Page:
Empty Nest Disaster

I need to finish the last bits of my empowering road trip, but first must share sad, sad news.

When I woke up this morning, the first thing I did (as always) was to check on the baby hummingbirds.

They have grown so much and by my calculations, would be fledging the nest next week.

I took this picture on Sunday.


When I didn’t see two little heads bobbing up and down and squirming around, I opened the back door and saw this empty nest.


The chimes upon which the nest was built was in disarray and a feeling of dread washed over me.

I knew something bad had happened, but couldn’t find any clues to suggest who or what had attacked the nest.

I had one last hope; that the two babies were in the mulberry tree that shades the deck, and were only trying out their new wings.

But then mom flew by and sat on the nest looking all around.

She was as confused as I was.

Calling out to her babies, I could feel her distress.

Over the course of the morning, she’s flown back no less than a dozen times, looking everywhere for her children, which confirms my worst fear that they were abducted by a raccoon or a crow or even a hawk.

But this story gets worse.

As I climbed on the bench to peer inside the empty nest and to snap a pic, I positioned the nest/chimes with my hand to get a better angle.

When I went back in the house to sit down and email tugboat man the tragic news, I saw tiny little creatures crawling on my hand.


After washing my hands and arms more times than Lady Macbeth and dousing my entire upper body with rubbing alcohol, I took a boiling hot shower and scrubbed myself and my hair three times.

The mere thought of a creature in my hair and I knew my life would be OVER. Thick, long, curly hair is hard enough to deal with, but the thought of mites nesting up there provokes extreme mental anxiety.

I threw away the shirt I was wearing and washed the other clothes twice in bleach and hot water, so much bleach that they’re now completely devoid of color at this point.

Then I freaked out that the mites were going to invade the house and with gloves on, cut down the nest and chimes and put them into a sealed bag to put in the trash or somehow keep the chimes if I can sterilize them to my satisfaction.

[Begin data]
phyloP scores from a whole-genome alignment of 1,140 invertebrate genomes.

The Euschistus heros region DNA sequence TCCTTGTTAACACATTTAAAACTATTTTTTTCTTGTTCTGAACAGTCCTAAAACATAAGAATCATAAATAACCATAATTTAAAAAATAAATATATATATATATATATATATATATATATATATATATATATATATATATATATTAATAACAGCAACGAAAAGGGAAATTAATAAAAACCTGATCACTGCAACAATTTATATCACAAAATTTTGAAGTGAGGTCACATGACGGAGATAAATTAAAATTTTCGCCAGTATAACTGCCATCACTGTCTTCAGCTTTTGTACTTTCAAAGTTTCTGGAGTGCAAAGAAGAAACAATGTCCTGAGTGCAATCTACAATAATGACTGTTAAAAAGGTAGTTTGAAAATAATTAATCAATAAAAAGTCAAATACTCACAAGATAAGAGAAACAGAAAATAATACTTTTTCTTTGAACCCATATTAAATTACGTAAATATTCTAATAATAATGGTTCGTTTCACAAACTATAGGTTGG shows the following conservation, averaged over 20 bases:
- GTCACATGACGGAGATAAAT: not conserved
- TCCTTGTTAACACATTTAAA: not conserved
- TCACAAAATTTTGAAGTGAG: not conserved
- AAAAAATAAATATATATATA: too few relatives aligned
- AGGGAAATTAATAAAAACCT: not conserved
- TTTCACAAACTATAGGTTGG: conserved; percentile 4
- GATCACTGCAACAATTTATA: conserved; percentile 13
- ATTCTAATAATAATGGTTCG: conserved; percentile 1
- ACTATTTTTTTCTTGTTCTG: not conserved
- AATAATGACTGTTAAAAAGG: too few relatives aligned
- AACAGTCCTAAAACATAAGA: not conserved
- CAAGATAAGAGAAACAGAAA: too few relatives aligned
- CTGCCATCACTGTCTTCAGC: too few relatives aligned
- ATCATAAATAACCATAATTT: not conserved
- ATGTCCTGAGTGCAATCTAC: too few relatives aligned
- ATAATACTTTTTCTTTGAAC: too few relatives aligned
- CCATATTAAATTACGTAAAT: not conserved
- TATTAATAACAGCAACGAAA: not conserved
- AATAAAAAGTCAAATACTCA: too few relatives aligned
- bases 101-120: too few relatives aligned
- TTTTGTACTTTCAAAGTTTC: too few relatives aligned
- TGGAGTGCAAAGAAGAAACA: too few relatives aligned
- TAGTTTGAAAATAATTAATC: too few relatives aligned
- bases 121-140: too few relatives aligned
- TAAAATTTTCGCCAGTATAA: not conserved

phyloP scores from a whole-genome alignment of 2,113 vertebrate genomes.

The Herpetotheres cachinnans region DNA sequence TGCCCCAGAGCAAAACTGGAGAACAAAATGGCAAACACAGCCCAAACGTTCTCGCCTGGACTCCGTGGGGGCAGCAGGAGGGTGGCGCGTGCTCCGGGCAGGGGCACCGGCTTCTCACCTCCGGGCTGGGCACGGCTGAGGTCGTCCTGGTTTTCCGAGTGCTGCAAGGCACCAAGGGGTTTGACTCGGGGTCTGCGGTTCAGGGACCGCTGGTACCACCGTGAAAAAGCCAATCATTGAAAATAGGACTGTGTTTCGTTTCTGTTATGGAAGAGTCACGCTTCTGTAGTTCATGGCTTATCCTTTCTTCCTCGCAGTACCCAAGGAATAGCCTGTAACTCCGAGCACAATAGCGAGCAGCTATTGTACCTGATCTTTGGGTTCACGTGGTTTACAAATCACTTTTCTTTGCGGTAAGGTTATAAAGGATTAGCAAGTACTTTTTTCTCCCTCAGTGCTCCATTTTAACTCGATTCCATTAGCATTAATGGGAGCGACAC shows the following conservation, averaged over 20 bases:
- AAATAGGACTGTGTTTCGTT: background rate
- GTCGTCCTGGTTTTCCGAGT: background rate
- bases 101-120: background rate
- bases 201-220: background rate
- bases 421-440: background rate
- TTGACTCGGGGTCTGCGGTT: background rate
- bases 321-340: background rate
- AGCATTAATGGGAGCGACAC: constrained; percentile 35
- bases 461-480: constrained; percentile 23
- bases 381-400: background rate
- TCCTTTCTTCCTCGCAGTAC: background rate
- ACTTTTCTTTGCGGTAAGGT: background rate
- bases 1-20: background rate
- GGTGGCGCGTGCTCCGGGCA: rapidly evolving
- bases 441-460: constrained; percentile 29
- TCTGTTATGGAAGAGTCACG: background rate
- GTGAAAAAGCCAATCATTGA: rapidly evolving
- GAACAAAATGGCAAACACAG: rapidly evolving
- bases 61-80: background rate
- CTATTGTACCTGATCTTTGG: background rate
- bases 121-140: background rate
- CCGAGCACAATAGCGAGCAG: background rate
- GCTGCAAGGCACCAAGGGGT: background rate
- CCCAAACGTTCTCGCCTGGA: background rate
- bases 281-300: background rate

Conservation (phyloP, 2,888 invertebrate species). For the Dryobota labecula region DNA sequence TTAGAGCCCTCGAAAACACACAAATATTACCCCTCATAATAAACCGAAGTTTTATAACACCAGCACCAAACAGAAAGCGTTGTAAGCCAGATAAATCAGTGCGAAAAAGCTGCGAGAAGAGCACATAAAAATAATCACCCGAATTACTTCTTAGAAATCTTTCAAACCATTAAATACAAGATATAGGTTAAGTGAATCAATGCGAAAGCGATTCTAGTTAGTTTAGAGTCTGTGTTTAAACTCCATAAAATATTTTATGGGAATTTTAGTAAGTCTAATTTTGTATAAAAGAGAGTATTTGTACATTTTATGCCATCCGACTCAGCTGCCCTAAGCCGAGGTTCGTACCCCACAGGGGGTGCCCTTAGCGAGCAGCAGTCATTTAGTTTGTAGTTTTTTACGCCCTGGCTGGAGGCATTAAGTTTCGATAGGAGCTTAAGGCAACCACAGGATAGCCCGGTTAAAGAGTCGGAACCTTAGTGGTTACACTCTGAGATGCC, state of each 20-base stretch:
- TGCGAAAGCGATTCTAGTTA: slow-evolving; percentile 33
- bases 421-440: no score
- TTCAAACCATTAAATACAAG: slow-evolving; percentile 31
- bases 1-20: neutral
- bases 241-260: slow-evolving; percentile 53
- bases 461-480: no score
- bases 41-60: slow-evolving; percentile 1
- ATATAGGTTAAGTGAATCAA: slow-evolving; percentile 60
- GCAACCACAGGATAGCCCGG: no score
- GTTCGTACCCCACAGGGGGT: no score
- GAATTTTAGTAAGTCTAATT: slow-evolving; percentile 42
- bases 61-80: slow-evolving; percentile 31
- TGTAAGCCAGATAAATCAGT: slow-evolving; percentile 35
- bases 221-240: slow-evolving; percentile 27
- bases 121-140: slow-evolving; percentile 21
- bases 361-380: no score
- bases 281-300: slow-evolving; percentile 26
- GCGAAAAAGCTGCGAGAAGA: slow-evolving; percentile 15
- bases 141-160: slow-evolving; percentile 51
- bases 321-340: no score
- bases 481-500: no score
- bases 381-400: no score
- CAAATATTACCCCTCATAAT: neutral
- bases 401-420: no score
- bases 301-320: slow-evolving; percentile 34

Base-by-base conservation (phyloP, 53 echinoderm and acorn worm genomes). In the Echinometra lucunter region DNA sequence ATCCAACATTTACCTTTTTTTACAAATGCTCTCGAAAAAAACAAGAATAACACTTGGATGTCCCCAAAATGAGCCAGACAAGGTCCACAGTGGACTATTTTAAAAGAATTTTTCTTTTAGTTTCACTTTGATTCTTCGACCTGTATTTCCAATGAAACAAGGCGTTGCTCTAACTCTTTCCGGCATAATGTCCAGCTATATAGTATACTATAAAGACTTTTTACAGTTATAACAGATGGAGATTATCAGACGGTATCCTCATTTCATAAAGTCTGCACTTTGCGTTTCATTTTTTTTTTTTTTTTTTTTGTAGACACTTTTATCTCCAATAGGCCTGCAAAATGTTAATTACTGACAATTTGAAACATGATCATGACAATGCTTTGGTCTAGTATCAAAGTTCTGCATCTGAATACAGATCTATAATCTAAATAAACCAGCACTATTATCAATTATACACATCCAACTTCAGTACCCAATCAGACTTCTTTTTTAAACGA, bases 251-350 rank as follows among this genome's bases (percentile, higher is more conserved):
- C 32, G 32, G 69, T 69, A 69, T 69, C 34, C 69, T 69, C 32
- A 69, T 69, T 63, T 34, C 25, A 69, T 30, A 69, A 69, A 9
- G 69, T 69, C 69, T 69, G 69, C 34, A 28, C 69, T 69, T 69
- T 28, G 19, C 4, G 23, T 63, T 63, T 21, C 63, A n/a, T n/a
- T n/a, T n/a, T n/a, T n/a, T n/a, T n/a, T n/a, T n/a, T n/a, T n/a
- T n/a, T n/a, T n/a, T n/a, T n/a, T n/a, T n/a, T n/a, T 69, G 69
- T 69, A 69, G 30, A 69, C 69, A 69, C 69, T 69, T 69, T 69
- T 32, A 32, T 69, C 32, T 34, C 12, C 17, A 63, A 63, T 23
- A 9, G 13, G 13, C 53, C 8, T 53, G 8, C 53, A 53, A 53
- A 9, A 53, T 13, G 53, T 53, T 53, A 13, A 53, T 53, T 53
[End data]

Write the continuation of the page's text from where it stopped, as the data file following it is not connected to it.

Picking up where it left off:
After that, I found ant spray (the only chemicals around) and sprayed every possible surface on the deck and the eaves where the chimes/nest had been.

Bird mite infestations from nests is a real thing. There are horror stories on the internet about it.


I wonder how long the feeling that things are crawling on me is going to last?

I’m a clean freak ANYWAY, but this is pushing me over the edge, and hub is out of cell range and not available to calm me down and/or offer his sage advice.

An empty nest is bad enough. To be violently snatched from a warm bed in the middle of the night is every mother’s nightmare.

I don’t know what to say to the hummy mom.

Even now, she’s desperately searching for her babies and there’s no way I can tell her that they’re gone forever.

Her heartache is palpable. I can FEEL her pain.

Hub and I fell in love with the whole process, from watching mom build the nest to laying the jellybean sized eggs to watching them hatch and grow.

This is not the ending I could have predicted.

Poor mom.

She’s extremely distraught; even as I’m typing this, I still hear her calling to them.

Who said animals don’t feel things?

Because of course they do.

A mother’s love has no equal.

I feel like I let down mom down, that she trusted me to help her take care of her precious kids, and I failed miserably.

One of my favorite photos…

Property of enchantedseashells.com

Property of enchantedseashells.com

Sometimes Mother Nature sucks.

June 1 SUCKS.

27 thoughts on “Empty Nest Disaster

  1. Such a sad story. No one can tell me that animals are stupid or lack feelings! I haven’t seen a humming bird since I was last in upstate New York – about 47 years ago and now two more are gone.

    Liked by 2 people

  2. I can’t like it how awful I’m gutted was looking forward to the next set of photos, nature can be so cruel. I can sympathise about the mites as we all caught nits one xmas day & sat down for lunch with nit mousse treatment on our curly heads! They do say its the gift that keeps on giving

    Liked by 1 person

  3. Oh thats so sad. 😦 Nature can be so cruel. When i walk down the river i have seen a heron very regularly sat on the bank intently watching something. I was cheered to see him at first…until i realise he is after the baby ducklings. 😦 I hope you get over the bird mites..and the sad news.x

    Liked by 1 person

  4. A sad end. We’ve seen similar sad endings. I won’t go into details. It doesn’t pay to get to attached to the tiny babies because nature does what nature does — but of course, we do anyway. Every time we lose a nest of baby robins, I do a mini meltdown. Then I remind myself I’m not the arbiter of fate, not even of my own. But I really DO know how you feel. And I HATE CRAWLY THINGS. Ew. Shudder.

    Liked by 1 person

  5. My mourning dove eggs didn’t hatch. Eventually mommy and daddy abandoned the eggs and nest. I brought the nest with me from the old place, as well as one remaining egg. This was the second time that mourning doves tried nesting at my place, both failures. I was so sad.

    Liked by 1 person

  6. Pingback: No more empty nest for me…mommy hummingbird is hard at work! | Enchanted Seashells by Princess Rosebud

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